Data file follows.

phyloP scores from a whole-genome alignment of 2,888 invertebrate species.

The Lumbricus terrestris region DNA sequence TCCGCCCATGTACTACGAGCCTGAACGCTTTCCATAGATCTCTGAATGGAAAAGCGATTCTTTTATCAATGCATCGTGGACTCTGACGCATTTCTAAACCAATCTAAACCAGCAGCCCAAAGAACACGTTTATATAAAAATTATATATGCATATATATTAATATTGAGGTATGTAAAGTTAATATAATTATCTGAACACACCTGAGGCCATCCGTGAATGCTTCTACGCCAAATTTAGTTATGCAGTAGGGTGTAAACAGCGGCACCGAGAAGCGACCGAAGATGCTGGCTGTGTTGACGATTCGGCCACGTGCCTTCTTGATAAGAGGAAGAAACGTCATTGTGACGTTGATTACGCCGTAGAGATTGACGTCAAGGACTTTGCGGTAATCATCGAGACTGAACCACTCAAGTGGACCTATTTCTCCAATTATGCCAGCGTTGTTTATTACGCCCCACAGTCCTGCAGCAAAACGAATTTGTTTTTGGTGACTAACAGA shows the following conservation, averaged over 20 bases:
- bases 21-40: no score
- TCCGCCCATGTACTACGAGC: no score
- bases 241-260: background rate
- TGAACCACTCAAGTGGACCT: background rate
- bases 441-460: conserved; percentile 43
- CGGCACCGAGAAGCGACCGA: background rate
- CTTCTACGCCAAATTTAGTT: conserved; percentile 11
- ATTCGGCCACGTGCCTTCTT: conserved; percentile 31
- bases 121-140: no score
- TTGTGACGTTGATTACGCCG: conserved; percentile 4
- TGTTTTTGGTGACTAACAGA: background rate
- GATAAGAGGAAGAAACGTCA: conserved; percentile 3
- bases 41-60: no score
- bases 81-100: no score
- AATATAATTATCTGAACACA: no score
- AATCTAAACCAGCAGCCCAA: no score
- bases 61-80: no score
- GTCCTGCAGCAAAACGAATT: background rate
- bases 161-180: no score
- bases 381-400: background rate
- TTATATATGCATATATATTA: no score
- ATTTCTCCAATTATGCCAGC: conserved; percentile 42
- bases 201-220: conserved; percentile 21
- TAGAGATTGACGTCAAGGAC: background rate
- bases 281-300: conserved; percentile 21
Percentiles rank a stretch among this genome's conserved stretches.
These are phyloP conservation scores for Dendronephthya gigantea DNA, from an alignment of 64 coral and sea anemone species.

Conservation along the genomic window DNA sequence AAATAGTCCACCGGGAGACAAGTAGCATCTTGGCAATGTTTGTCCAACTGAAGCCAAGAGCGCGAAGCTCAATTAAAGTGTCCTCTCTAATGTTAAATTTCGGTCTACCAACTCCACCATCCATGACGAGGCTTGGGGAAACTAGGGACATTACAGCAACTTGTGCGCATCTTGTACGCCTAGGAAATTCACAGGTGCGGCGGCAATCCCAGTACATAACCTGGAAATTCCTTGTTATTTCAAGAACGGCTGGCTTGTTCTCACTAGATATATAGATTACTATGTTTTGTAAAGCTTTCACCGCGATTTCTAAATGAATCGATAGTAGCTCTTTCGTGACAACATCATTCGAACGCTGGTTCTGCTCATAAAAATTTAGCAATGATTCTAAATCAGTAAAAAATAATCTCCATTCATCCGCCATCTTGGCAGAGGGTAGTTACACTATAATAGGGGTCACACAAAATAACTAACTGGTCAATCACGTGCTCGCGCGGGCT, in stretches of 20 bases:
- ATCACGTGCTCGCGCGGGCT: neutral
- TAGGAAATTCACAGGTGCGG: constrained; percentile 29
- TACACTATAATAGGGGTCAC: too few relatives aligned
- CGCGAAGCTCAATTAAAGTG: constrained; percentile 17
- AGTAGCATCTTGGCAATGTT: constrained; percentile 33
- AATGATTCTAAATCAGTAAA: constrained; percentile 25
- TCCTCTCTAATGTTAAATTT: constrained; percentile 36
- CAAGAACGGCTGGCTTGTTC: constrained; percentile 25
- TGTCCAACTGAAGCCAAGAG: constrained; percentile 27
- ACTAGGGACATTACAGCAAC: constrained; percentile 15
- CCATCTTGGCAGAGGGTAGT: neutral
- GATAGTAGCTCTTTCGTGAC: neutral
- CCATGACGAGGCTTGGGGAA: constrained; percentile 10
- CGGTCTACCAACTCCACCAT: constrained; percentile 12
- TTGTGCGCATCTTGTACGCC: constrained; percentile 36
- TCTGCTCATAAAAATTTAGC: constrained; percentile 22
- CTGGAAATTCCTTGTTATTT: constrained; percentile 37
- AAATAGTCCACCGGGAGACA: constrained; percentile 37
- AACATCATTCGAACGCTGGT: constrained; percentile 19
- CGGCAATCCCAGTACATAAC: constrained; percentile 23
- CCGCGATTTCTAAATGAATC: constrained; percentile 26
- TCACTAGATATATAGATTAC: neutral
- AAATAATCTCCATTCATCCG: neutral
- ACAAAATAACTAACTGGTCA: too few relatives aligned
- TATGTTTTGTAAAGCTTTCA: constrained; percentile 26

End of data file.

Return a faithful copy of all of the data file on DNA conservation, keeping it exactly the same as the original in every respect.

phyloP scores from a whole-genome alignment of 2,888 invertebrate species.

The Lumbricus terrestris region DNA sequence TCCGCCCATGTACTACGAGCCTGAACGCTTTCCATAGATCTCTGAATGGAAAAGCGATTCTTTTATCAATGCATCGTGGACTCTGACGCATTTCTAAACCAATCTAAACCAGCAGCCCAAAGAACACGTTTATATAAAAATTATATATGCATATATATTAATATTGAGGTATGTAAAGTTAATATAATTATCTGAACACACCTGAGGCCATCCGTGAATGCTTCTACGCCAAATTTAGTTATGCAGTAGGGTGTAAACAGCGGCACCGAGAAGCGACCGAAGATGCTGGCTGTGTTGACGATTCGGCCACGTGCCTTCTTGATAAGAGGAAGAAACGTCATTGTGACGTTGATTACGCCGTAGAGATTGACGTCAAGGACTTTGCGGTAATCATCGAGACTGAACCACTCAAGTGGACCTATTTCTCCAATTATGCCAGCGTTGTTTATTACGCCCCACAGTCCTGCAGCAAAACGAATTTGTTTTTGGTGACTAACAGA shows the following conservation, averaged over 20 bases:
- bases 21-40: no score
- TCCGCCCATGTACTACGAGC: no score
- bases 241-260: background rate
- TGAACCACTCAAGTGGACCT: background rate
- bases 441-460: conserved; percentile 43
- CGGCACCGAGAAGCGACCGA: background rate
- CTTCTACGCCAAATTTAGTT: conserved; percentile 11
- ATTCGGCCACGTGCCTTCTT: conserved; percentile 31
- bases 121-140: no score
- TTGTGACGTTGATTACGCCG: conserved; percentile 4
- TGTTTTTGGTGACTAACAGA: background rate
- GATAAGAGGAAGAAACGTCA: conserved; percentile 3
- bases 41-60: no score
- bases 81-100: no score
- AATATAATTATCTGAACACA: no score
- AATCTAAACCAGCAGCCCAA: no score
- bases 61-80: no score
- GTCCTGCAGCAAAACGAATT: background rate
- bases 161-180: no score
- bases 381-400: background rate
- TTATATATGCATATATATTA: no score
- ATTTCTCCAATTATGCCAGC: conserved; percentile 42
- bases 201-220: conserved; percentile 21
- TAGAGATTGACGTCAAGGAC: background rate
- bases 281-300: conserved; percentile 21
Percentiles rank a stretch among this genome's conserved stretches.
These are phyloP conservation scores for Dendronephthya gigantea DNA, from an alignment of 64 coral and sea anemone species.

Conservation along the genomic window DNA sequence AAATAGTCCACCGGGAGACAAGTAGCATCTTGGCAATGTTTGTCCAACTGAAGCCAAGAGCGCGAAGCTCAATTAAAGTGTCCTCTCTAATGTTAAATTTCGGTCTACCAACTCCACCATCCATGACGAGGCTTGGGGAAACTAGGGACATTACAGCAACTTGTGCGCATCTTGTACGCCTAGGAAATTCACAGGTGCGGCGGCAATCCCAGTACATAACCTGGAAATTCCTTGTTATTTCAAGAACGGCTGGCTTGTTCTCACTAGATATATAGATTACTATGTTTTGTAAAGCTTTCACCGCGATTTCTAAATGAATCGATAGTAGCTCTTTCGTGACAACATCATTCGAACGCTGGTTCTGCTCATAAAAATTTAGCAATGATTCTAAATCAGTAAAAAATAATCTCCATTCATCCGCCATCTTGGCAGAGGGTAGTTACACTATAATAGGGGTCACACAAAATAACTAACTGGTCAATCACGTGCTCGCGCGGGCT, in stretches of 20 bases:
- ATCACGTGCTCGCGCGGGCT: neutral
- TAGGAAATTCACAGGTGCGG: constrained; percentile 29
- TACACTATAATAGGGGTCAC: too few relatives aligned
- CGCGAAGCTCAATTAAAGTG: constrained; percentile 17
- AGTAGCATCTTGGCAATGTT: constrained; percentile 33
- AATGATTCTAAATCAGTAAA: constrained; percentile 25
- TCCTCTCTAATGTTAAATTT: constrained; percentile 36
- CAAGAACGGCTGGCTTGTTC: constrained; percentile 25
- TGTCCAACTGAAGCCAAGAG: constrained; percentile 27
- ACTAGGGACATTACAGCAAC: constrained; percentile 15
- CCATCTTGGCAGAGGGTAGT: neutral
- GATAGTAGCTCTTTCGTGAC: neutral
- CCATGACGAGGCTTGGGGAA: constrained; percentile 10
- CGGTCTACCAACTCCACCAT: constrained; percentile 12
- TTGTGCGCATCTTGTACGCC: constrained; percentile 36
- TCTGCTCATAAAAATTTAGC: constrained; percentile 22
- CTGGAAATTCCTTGTTATTT: constrained; percentile 37
- AAATAGTCCACCGGGAGACA: constrained; percentile 37
- AACATCATTCGAACGCTGGT: constrained; percentile 19
- CGGCAATCCCAGTACATAAC: constrained; percentile 23
- CCGCGATTTCTAAATGAATC: constrained; percentile 26
- TCACTAGATATATAGATTAC: neutral
- AAATAATCTCCATTCATCCG: neutral
- ACAAAATAACTAACTGGTCA: too few relatives aligned
- TATGTTTTGTAAAGCTTTCA: constrained; percentile 26